4’33” by John Cage-a Lenten Hymn
Kristeen Black of Oakland, CA, USA
More fully embody your oneness and equality in Jesus Christ. Oneness and equality in Christ are realized through the waters of baptism, confirmed by the Holy Spirit, and sustained through the sacrament of Communion. Embrace the full meaning of these sacraments and be spiritually joined in Christ as never before….Oneness and equality in Christ do not mean uniformity. They mean Unity in Diversity and relating in Christ-like love to the circumstances of others as if they were one’s own. They also mean full opportunity for people to experience human worth and related rights, including expressing God-given giftedness in the church and society. -Doctrine and Covenants 165:3a, e
When I first heard the composer John Cage’s work 4’33”, I thought it was a joke. Four minutes and 33 seconds of silence as a musical composition seemed like something I would find in a Monty Python skit rather than a symphony hall. How can silence be music?
When I first listened to 4’33”, I was frustrated by the silence and found it hard to sit through. I didn’t know how to listen to silence. I wasn’t prepared for the negation of music as music. That certain satisfaction in anticipating the next chord or being able to recognize a repeated refrain was missing. I found I was lost when there were no notes or beat to move me forward. I didn’t know where it began or where it ended. It was confusing, and I was sure I didn’t like it.
In time, however, I came to appreciate 4’33.” I discovered that there is something profound about the negation of music and the experience of silence. The silence of 4’33” is full of the vast possibility of everything, and the vivid reality of nothing. I realize that the silence is always there, always available, always in the background. While it is so easily masked by all the noise we create, it is the framework of our reality-the space that holds everything else. We can’t really create silence; we can only stop deliberately making sounds. Silence is what remains.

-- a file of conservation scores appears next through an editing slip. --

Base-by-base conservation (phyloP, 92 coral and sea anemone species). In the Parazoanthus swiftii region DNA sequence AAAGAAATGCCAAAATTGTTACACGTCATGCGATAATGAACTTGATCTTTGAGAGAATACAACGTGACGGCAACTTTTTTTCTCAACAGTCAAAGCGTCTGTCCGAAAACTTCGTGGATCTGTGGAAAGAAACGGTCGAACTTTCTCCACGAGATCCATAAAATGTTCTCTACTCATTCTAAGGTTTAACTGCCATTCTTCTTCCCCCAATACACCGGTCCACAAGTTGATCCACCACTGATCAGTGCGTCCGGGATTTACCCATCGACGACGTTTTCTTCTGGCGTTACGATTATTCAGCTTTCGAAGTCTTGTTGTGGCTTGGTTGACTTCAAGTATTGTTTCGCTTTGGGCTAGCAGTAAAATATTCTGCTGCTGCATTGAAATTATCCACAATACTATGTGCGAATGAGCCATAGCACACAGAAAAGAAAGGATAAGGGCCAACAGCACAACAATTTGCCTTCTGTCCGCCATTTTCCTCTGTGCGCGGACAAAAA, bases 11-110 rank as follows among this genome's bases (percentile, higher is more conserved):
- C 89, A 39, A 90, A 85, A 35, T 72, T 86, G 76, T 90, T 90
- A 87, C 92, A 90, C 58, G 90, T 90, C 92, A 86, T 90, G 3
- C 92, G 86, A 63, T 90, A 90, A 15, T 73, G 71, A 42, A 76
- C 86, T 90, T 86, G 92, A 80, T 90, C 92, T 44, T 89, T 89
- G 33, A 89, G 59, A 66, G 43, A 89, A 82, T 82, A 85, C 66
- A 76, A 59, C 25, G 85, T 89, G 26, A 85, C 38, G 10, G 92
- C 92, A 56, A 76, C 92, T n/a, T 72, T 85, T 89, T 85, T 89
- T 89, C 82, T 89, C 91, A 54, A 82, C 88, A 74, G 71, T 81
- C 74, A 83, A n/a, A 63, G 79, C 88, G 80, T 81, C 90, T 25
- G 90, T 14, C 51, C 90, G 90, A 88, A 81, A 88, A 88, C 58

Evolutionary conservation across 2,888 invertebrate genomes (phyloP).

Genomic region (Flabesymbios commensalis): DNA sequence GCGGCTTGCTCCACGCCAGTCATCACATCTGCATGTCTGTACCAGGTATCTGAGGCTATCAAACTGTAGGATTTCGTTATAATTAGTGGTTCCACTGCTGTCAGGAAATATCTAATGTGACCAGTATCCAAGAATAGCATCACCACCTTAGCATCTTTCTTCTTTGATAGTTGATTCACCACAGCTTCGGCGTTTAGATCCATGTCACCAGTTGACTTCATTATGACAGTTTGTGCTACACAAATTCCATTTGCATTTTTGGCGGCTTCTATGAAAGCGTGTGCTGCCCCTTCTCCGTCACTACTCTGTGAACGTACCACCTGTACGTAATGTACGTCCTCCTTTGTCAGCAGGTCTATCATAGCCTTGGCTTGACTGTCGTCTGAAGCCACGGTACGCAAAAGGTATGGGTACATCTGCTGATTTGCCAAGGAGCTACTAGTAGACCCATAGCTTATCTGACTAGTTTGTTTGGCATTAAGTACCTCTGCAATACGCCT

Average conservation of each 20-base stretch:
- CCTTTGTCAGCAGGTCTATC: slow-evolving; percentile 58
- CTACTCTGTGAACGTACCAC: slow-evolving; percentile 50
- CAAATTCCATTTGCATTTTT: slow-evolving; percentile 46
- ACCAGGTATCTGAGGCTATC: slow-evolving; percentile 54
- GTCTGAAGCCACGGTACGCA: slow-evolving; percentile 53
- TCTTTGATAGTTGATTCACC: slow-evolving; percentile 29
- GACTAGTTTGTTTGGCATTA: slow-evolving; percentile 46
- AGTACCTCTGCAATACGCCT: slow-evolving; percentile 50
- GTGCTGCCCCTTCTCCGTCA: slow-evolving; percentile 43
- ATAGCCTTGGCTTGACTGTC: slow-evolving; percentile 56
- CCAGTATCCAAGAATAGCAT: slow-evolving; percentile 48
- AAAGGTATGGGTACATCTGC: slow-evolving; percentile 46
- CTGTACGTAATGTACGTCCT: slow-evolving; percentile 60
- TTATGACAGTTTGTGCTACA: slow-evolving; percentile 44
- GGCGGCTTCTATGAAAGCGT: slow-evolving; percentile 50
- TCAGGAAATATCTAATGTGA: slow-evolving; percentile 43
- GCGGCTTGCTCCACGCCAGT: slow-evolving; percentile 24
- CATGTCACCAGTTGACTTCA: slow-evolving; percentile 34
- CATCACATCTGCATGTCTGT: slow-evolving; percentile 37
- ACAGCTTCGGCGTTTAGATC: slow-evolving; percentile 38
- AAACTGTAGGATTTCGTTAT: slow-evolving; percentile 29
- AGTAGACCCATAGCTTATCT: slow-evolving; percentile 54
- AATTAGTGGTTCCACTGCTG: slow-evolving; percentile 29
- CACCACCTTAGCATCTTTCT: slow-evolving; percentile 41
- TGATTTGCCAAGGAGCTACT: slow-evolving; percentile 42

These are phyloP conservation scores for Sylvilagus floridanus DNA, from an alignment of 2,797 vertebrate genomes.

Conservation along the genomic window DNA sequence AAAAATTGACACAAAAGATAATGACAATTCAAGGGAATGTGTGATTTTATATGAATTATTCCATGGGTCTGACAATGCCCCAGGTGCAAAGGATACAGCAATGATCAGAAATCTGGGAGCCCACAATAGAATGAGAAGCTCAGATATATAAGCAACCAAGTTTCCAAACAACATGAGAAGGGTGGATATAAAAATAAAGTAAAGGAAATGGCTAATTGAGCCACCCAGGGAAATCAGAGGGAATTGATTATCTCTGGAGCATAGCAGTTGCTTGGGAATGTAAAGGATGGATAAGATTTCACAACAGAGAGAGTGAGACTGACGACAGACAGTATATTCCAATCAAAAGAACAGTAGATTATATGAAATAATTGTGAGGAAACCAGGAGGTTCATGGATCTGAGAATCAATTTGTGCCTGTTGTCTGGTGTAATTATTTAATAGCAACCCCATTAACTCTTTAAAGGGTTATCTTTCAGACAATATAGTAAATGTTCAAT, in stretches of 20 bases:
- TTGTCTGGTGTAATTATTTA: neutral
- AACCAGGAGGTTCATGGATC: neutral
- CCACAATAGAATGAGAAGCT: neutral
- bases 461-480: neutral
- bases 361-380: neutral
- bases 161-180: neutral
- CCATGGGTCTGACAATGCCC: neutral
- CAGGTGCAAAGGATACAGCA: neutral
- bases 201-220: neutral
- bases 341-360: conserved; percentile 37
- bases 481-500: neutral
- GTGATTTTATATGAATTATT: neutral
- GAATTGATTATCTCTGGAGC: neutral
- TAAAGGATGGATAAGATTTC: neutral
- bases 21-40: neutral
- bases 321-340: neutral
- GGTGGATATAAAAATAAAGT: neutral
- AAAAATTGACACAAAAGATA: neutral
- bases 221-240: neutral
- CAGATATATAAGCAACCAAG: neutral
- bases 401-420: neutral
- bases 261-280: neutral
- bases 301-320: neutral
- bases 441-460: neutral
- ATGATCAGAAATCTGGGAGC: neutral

I discovered that 4’33” is the perfect hymn for Lent-an apophatic prayer of spiritual silence; a time to pause and observe the ever-present stillness of God; a time to listen to what is always there, hiding behind all the noise we create.
I surrender into your love.
Set a timer for 20 minutes. (If that feels like too much at first, choose a time that will be comfortable for you as a starting place, committing to expand that time in future prayer.) Allow the rhythm of your breath to draw you deeper and deeper into silence. As you breathe, claim one sacred word (Christ, peace, grace, trust, etc.) emerging in you as an anchor to return you to the intention of your prayer when your thoughts begin to wander. Gently release the thoughts and images that come, making space for presence to the One who is with you here and now. Release, return, “be vulnerable to divine grace” (Doctrine and Covenants 163:10b).
Today’s Prayer for Peace
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